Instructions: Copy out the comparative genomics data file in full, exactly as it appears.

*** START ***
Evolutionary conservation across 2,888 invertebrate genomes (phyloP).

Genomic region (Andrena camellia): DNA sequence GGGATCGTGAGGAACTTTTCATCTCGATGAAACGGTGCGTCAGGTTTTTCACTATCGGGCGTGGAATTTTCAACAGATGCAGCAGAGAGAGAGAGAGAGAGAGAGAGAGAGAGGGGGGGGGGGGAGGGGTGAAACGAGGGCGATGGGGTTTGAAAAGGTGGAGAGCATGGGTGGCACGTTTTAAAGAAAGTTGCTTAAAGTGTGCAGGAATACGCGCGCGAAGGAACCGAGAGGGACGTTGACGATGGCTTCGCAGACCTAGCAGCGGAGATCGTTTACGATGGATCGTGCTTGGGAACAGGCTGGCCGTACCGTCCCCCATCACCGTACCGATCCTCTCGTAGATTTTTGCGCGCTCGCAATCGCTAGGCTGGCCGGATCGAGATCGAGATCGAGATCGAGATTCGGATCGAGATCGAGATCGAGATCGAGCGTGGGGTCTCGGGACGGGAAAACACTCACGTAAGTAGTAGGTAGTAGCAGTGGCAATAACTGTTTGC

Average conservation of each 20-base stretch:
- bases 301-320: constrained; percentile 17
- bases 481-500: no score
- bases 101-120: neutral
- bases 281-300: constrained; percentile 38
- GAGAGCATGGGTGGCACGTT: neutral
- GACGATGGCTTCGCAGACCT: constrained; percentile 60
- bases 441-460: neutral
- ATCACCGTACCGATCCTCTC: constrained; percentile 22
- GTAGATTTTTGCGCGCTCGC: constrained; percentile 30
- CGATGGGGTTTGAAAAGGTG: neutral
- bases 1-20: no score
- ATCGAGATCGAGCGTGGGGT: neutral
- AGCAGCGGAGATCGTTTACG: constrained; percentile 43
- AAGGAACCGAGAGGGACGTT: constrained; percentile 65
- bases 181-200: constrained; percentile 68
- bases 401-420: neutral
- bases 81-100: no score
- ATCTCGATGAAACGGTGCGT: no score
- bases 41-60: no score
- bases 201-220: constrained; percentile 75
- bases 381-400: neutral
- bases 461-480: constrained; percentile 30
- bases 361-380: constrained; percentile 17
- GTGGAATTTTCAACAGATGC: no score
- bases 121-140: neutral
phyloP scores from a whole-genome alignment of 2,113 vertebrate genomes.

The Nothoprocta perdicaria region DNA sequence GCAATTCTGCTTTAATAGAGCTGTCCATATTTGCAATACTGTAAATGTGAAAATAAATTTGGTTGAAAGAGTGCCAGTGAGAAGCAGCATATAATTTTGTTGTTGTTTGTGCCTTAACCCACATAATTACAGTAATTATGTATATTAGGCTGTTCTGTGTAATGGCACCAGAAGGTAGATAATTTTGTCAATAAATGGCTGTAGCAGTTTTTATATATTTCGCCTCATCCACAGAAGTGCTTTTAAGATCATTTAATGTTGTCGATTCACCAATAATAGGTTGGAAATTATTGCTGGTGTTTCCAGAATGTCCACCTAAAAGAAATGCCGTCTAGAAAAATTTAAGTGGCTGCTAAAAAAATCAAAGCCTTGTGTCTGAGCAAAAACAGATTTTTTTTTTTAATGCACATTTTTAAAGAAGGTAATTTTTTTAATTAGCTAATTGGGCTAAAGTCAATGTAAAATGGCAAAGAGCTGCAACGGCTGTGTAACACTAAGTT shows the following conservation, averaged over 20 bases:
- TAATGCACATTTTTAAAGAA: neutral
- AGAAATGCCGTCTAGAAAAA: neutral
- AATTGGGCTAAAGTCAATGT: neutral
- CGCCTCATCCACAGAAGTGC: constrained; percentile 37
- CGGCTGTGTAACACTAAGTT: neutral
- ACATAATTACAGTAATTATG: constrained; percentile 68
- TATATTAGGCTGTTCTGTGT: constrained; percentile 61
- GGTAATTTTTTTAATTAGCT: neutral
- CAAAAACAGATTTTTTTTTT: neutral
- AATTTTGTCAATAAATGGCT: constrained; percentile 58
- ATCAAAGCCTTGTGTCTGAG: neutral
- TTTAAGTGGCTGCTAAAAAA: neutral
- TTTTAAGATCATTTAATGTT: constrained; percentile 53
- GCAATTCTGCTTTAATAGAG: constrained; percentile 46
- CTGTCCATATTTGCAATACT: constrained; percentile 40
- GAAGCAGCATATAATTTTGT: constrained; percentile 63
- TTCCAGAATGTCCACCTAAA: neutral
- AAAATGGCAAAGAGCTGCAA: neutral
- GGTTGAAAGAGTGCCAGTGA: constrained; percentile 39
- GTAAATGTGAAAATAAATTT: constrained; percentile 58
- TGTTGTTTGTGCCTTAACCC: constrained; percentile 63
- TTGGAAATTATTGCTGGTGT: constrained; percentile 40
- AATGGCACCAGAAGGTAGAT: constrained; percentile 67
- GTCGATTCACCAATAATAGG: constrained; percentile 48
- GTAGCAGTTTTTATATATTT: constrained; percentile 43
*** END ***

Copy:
Evolutionary conservation across 2,888 invertebrate genomes (phyloP).

Genomic region (Andrena camellia): DNA sequence GGGATCGTGAGGAACTTTTCATCTCGATGAAACGGTGCGTCAGGTTTTTCACTATCGGGCGTGGAATTTTCAACAGATGCAGCAGAGAGAGAGAGAGAGAGAGAGAGAGAGAGGGGGGGGGGGGAGGGGTGAAACGAGGGCGATGGGGTTTGAAAAGGTGGAGAGCATGGGTGGCACGTTTTAAAGAAAGTTGCTTAAAGTGTGCAGGAATACGCGCGCGAAGGAACCGAGAGGGACGTTGACGATGGCTTCGCAGACCTAGCAGCGGAGATCGTTTACGATGGATCGTGCTTGGGAACAGGCTGGCCGTACCGTCCCCCATCACCGTACCGATCCTCTCGTAGATTTTTGCGCGCTCGCAATCGCTAGGCTGGCCGGATCGAGATCGAGATCGAGATCGAGATTCGGATCGAGATCGAGATCGAGATCGAGCGTGGGGTCTCGGGACGGGAAAACACTCACGTAAGTAGTAGGTAGTAGCAGTGGCAATAACTGTTTGC

Average conservation of each 20-base stretch:
- bases 301-320: constrained; percentile 17
- bases 481-500: no score
- bases 101-120: neutral
- bases 281-300: constrained; percentile 38
- GAGAGCATGGGTGGCACGTT: neutral
- GACGATGGCTTCGCAGACCT: constrained; percentile 60
- bases 441-460: neutral
- ATCACCGTACCGATCCTCTC: constrained; percentile 22
- GTAGATTTTTGCGCGCTCGC: constrained; percentile 30
- CGATGGGGTTTGAAAAGGTG: neutral
- bases 1-20: no score
- ATCGAGATCGAGCGTGGGGT: neutral
- AGCAGCGGAGATCGTTTACG: constrained; percentile 43
- AAGGAACCGAGAGGGACGTT: constrained; percentile 65
- bases 181-200: constrained; percentile 68
- bases 401-420: neutral
- bases 81-100: no score
- ATCTCGATGAAACGGTGCGT: no score
- bases 41-60: no score
- bases 201-220: constrained; percentile 75
- bases 381-400: neutral
- bases 461-480: constrained; percentile 30
- bases 361-380: constrained; percentile 17
- GTGGAATTTTCAACAGATGC: no score
- bases 121-140: neutral
phyloP scores from a whole-genome alignment of 2,113 vertebrate genomes.

The Nothoprocta perdicaria region DNA sequence GCAATTCTGCTTTAATAGAGCTGTCCATATTTGCAATACTGTAAATGTGAAAATAAATTTGGTTGAAAGAGTGCCAGTGAGAAGCAGCATATAATTTTGTTGTTGTTTGTGCCTTAACCCACATAATTACAGTAATTATGTATATTAGGCTGTTCTGTGTAATGGCACCAGAAGGTAGATAATTTTGTCAATAAATGGCTGTAGCAGTTTTTATATATTTCGCCTCATCCACAGAAGTGCTTTTAAGATCATTTAATGTTGTCGATTCACCAATAATAGGTTGGAAATTATTGCTGGTGTTTCCAGAATGTCCACCTAAAAGAAATGCCGTCTAGAAAAATTTAAGTGGCTGCTAAAAAAATCAAAGCCTTGTGTCTGAGCAAAAACAGATTTTTTTTTTTAATGCACATTTTTAAAGAAGGTAATTTTTTTAATTAGCTAATTGGGCTAAAGTCAATGTAAAATGGCAAAGAGCTGCAACGGCTGTGTAACACTAAGTT shows the following conservation, averaged over 20 bases:
- TAATGCACATTTTTAAAGAA: neutral
- AGAAATGCCGTCTAGAAAAA: neutral
- AATTGGGCTAAAGTCAATGT: neutral
- CGCCTCATCCACAGAAGTGC: constrained; percentile 37
- CGGCTGTGTAACACTAAGTT: neutral
- ACATAATTACAGTAATTATG: constrained; percentile 68
- TATATTAGGCTGTTCTGTGT: constrained; percentile 61
- GGTAATTTTTTTAATTAGCT: neutral
- CAAAAACAGATTTTTTTTTT: neutral
- AATTTTGTCAATAAATGGCT: constrained; percentile 58
- ATCAAAGCCTTGTGTCTGAG: neutral
- TTTAAGTGGCTGCTAAAAAA: neutral
- TTTTAAGATCATTTAATGTT: constrained; percentile 53
- GCAATTCTGCTTTAATAGAG: constrained; percentile 46
- CTGTCCATATTTGCAATACT: constrained; percentile 40
- GAAGCAGCATATAATTTTGT: constrained; percentile 63
- TTCCAGAATGTCCACCTAAA: neutral
- AAAATGGCAAAGAGCTGCAA: neutral
- GGTTGAAAGAGTGCCAGTGA: constrained; percentile 39
- GTAAATGTGAAAATAAATTT: constrained; percentile 58
- TGTTGTTTGTGCCTTAACCC: constrained; percentile 63
- TTGGAAATTATTGCTGGTGT: constrained; percentile 40
- AATGGCACCAGAAGGTAGAT: constrained; percentile 67
- GTCGATTCACCAATAATAGG: constrained; percentile 48
- GTAGCAGTTTTTATATATTT: constrained; percentile 43